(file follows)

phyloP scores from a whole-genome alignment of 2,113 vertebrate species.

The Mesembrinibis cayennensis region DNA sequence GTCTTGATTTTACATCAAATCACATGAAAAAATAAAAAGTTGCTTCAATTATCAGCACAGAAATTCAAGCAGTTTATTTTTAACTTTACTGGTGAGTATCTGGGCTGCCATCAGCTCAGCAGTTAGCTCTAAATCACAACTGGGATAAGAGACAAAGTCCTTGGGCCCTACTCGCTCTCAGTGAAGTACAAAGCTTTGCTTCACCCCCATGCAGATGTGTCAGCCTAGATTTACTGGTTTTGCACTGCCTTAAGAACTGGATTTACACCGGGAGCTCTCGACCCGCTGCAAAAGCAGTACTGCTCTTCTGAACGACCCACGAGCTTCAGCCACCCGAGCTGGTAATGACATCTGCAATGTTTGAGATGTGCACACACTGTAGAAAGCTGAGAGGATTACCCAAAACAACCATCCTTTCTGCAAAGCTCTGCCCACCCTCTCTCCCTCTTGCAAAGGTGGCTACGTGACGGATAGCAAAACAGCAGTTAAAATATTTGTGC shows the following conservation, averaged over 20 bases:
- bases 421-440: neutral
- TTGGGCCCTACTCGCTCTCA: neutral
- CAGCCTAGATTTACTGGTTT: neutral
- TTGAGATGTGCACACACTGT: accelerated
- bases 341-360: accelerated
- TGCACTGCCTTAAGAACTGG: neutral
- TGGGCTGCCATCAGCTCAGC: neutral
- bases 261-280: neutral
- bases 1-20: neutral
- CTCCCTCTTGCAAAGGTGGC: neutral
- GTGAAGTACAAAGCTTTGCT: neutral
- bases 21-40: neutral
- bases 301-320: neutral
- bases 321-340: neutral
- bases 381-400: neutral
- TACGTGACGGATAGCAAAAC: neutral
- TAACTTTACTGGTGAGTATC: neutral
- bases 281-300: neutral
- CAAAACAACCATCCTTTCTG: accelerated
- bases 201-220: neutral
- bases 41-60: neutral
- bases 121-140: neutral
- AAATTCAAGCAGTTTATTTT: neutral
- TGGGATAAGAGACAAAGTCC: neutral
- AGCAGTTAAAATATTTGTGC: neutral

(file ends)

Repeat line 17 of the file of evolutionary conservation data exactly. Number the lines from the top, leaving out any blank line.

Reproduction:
- bases 381-400: neutral